No Climate Policy | F.H. Mughal

IN September 2012, the federal climate change ministry developed the National Climate Change Policy. The goal of the policy was to mainstream climate change in various sectors. However, the policy has mostly remained dormant.

In November 2013, the federal climate change division produced a framework document for the implementation of climate change policy. The document proposed actions across a range of sectors, which were mainly directed towards conservation. For example, the document proposed installation of water meters to check the indiscriminate use of drinking water supplies. A Climate Change Commission has been recently formed for the implementation of the climate change policy, and the framework document.

The Fifth Assessment Report of the UN Intergovernmental Panel on Climate Change (IPCC) concludes that the warming of the climate system is definite, and extreme weather events associated with climate change pose particular challenges to human settlements.

Climate change predictions for South Asia include increased temperatures, rainfall and flooding, droughts and increased intensity of extreme weather events. Extreme weather events (heatwaves and floods) have already occurred in Sindh. An extreme heatwave occurred in Karachi, Hyderabad and Sukkur in June this year, killing 1,200 people in Karachi and 200 in other cities of Sindh. Another heatwave occurred in Karachi and other parts of Sindh for four days in September.

Cities in Sindh are changing due to the impact of climate change. Urban infrastructure and quality of life are facing significant threats. Karachi’s water supply is dependent on the Indus River, which is far away from the city. Increased temperatures are expected to decrease the per capita availability of water. Hyderabad and Sukkur also depend on the Indus for their water supply. Water shortages have already occurred in these cities.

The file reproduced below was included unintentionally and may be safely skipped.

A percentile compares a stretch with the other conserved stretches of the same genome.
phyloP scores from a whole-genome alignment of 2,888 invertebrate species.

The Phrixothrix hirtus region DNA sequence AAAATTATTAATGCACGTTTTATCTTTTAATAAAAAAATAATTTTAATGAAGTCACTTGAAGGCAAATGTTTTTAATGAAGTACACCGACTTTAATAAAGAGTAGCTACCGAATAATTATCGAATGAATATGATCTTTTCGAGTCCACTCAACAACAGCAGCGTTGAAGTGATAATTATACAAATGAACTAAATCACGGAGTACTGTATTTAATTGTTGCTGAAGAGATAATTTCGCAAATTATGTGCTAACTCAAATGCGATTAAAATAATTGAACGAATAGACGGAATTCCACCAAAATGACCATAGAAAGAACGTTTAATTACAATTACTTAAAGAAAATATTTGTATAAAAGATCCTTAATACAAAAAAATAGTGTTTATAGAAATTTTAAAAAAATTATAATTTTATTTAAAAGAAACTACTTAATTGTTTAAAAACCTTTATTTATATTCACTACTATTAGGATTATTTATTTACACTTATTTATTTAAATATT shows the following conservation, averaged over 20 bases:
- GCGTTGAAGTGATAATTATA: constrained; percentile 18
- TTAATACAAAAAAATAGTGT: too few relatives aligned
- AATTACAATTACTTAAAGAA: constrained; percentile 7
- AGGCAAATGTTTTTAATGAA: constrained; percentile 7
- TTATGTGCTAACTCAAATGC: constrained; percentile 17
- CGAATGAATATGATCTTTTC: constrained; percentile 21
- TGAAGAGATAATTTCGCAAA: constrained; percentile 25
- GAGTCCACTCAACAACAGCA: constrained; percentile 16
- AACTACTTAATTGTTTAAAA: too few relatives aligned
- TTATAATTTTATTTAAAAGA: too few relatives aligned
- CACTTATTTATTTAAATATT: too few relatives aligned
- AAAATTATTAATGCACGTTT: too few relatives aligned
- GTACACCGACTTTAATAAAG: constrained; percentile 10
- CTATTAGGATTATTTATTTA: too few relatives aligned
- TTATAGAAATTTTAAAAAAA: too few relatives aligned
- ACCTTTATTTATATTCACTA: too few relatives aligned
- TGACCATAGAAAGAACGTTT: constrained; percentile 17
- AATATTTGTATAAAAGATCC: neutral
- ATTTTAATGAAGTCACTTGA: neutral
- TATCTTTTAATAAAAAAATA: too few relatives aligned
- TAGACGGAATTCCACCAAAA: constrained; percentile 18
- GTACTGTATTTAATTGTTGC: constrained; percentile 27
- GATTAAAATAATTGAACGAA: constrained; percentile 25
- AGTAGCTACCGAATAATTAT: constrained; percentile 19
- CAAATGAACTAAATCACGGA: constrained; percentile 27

Higher temperatures will decrease the dissolved oxygen levels in the river. The bacterial respiration rates will rise with increasing temperature, enhancing the biochemical oxygen demand of the river. Taste and odour problems are also associated with high temperatures. High temperatures mobilise heavy metals from the bottom sediments. Use of chlorine in water treatment plants will also increase because chlorine decays relatively quickly in warm water. Simply stated, increased temperatures will degrade the water quality of the Indus.

Heavy rainfall worsens stream water quality by increasing organic load, turbidity, microbial population and inflow of agrochemicals. Arsenic and fluorides are likely to be mobilised in case of heavy rainfall. Salinity intrusion is expected in wells located in coastal areas in extreme weather events, disrupting water quality.

Water treatment plants treating raw water containing high organic load run the risk of the formation of trihalomethanes, when humic substances react with chlorine. Flooding of water treatment plants occurs during increased rainfall. The entire urban water supply system will be impacted due to climate change in Sindh’s cities.

There are various scenarios for sea-level rise, ranging from just over half a metre rise predicted by IPCC, to two metres by independent US researchers by 2100. A two-metre sea-level rise in Karachi would submerge many parts of the city. Karachi is also vulnerable to cyclones and storm surges, which can disrupt the city’s municipal services.

Frequent rainfall will deteriorate the road surface and steel bridges. High temperatures will affect the aging bitumen of the road surface, causing cracks. Built-up areas in Karachi, Hyd­erabad and Suk­kur, during heatwaves, will mag­nify the im­pact of heat due to the ‘heat island effect’, especially in the absence of green infrastructure in the cities. Green infrastructure is defined as a strategically planned network of natural and semi-natural areas.

Urban sanitation facilities are highly sensitive to flooding and storm surges. As they work on gravitational pull, they are often situated at the lowest point. They can, therefore, be easily inundated by rising water levels.

In case of solid waste management operations in Karachi, Hyderabad and Sukkur, increased precipitation will cause inundation of the landfill road network, instability of landfill slopes, and increased leachate from landfills. The state of awareness about climate change in Sindh is practically zero. For example, at a recent public hearing on the Karachi Mass Transit Plan 2030, and opinions expressed in print media, hardly anyone raised the point of impact of climate change on the six bus rapid transit corridors under the mass transit plan.

Robust adaptation plans are required for cities in Sindh, based on vulnerability assessment. Moreover, a proper institutional set-up within the Sindh government is required which can take well-coordinated actions on adaptation plans.

The writer has studied environmental engineering from the Asian Institute of Technology, Bangkok.

Published in Dawn, October 7th , 2015

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